This photo tells a big story: The highest heat level from the fire is near the ceiling, right where the transom is located. The transom is the glass window above the door. They were designed to allow light to enter a space. If able to be opened, they allow air to pass from one space to another. This was a common building feature before air conditioning, rising crime and changes to the fire code.
In the photo, the firefighters are in the public hallway of a multiple dwelling adjacent to the single-egress stairway. The transom failure allows both smoke and more importantly, fire, to enter the public hallway and stairway. This is a major life safety concern at any fire in a multi-floor building with an open interior stairway. The first line must go inside to protect these spaces, transom or not. Smoke will migrate into the interior hallway and stairway; however fire migration must not occur.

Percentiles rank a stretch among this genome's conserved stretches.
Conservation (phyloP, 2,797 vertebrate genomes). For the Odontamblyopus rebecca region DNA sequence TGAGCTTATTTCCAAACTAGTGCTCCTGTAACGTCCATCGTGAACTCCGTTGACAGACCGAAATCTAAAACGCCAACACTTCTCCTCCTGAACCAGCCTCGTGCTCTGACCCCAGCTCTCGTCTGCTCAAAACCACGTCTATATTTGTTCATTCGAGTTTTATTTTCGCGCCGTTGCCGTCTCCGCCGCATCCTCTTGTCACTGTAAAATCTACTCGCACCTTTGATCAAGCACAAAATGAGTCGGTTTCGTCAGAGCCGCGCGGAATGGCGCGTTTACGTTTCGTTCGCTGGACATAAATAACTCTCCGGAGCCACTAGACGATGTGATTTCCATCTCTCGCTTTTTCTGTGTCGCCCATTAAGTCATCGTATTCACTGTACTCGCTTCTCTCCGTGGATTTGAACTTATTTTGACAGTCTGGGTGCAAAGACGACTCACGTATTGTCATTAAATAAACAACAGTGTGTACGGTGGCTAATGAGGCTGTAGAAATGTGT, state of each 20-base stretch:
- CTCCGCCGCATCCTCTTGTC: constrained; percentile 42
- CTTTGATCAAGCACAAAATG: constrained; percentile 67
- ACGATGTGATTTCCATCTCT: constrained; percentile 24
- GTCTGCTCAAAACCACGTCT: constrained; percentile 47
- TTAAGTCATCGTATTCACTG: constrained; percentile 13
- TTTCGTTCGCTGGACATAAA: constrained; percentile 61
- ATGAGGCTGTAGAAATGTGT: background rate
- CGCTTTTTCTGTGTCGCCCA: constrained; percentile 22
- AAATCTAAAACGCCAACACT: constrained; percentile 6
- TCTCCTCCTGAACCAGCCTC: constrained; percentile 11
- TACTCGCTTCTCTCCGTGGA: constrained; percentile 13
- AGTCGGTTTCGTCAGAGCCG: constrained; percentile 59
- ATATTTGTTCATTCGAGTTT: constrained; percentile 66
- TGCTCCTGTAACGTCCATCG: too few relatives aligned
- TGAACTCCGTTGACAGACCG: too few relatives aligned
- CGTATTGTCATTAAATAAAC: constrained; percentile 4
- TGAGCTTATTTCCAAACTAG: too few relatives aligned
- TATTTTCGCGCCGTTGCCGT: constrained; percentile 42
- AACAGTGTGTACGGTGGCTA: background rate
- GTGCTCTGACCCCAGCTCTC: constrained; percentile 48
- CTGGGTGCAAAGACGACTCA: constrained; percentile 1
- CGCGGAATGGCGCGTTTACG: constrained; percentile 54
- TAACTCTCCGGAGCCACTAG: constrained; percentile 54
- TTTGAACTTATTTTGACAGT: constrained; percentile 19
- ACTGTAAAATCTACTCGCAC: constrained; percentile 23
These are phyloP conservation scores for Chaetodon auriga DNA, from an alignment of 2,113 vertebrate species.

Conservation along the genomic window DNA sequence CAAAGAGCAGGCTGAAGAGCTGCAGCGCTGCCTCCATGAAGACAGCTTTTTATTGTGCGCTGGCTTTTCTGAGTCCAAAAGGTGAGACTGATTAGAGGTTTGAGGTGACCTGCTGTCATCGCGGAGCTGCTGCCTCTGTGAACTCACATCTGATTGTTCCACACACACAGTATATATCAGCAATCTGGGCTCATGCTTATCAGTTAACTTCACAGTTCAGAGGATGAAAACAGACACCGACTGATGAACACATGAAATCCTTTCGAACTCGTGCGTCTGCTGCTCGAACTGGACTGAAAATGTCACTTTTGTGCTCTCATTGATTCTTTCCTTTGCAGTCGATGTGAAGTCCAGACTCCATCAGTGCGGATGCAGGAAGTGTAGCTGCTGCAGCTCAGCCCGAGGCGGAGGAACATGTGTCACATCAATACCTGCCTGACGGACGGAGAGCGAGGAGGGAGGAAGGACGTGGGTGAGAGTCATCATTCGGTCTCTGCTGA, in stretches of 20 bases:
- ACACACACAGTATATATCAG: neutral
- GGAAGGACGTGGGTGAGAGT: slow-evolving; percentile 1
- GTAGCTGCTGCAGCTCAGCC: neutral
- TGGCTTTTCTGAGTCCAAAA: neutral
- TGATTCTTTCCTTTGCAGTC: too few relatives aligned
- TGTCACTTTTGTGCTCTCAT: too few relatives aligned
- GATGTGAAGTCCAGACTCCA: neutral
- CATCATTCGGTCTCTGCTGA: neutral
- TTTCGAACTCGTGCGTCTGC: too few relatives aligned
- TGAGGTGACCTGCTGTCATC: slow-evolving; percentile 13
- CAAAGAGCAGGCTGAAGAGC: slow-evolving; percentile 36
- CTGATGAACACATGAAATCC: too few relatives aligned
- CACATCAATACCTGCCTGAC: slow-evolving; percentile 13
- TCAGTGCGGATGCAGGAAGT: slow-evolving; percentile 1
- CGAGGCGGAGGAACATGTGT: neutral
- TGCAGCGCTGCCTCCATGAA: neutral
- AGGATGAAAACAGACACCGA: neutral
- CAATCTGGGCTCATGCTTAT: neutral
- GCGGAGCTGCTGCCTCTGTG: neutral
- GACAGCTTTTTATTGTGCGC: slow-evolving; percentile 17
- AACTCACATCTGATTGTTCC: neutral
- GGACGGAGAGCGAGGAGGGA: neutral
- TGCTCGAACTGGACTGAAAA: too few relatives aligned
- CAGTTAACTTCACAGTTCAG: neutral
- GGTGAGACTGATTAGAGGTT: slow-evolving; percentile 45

While transom failure can allow for water application, its failure prior to hoseline placement is the threat. This building feature is now rare on apartment entry doors. Changes to multiple dwelling fire codes in most locations eliminated this building feature.
Homes that contain interior transom windows or high open spaces between rooms or rooms and hallways are candidates for early fire extension. I have traveled down hallways past transoms to get to the fire room entry door to extinguish the fire. While you are passing fire, you are not passing the fire room. Typically, the transom is releasing high level heat, relieving the room entry door of this function.
Tactical extinguishment choices should be based on experience and conditions present. Protect public egress spaces first. Once inside, use your knowledge to extinguish the fire.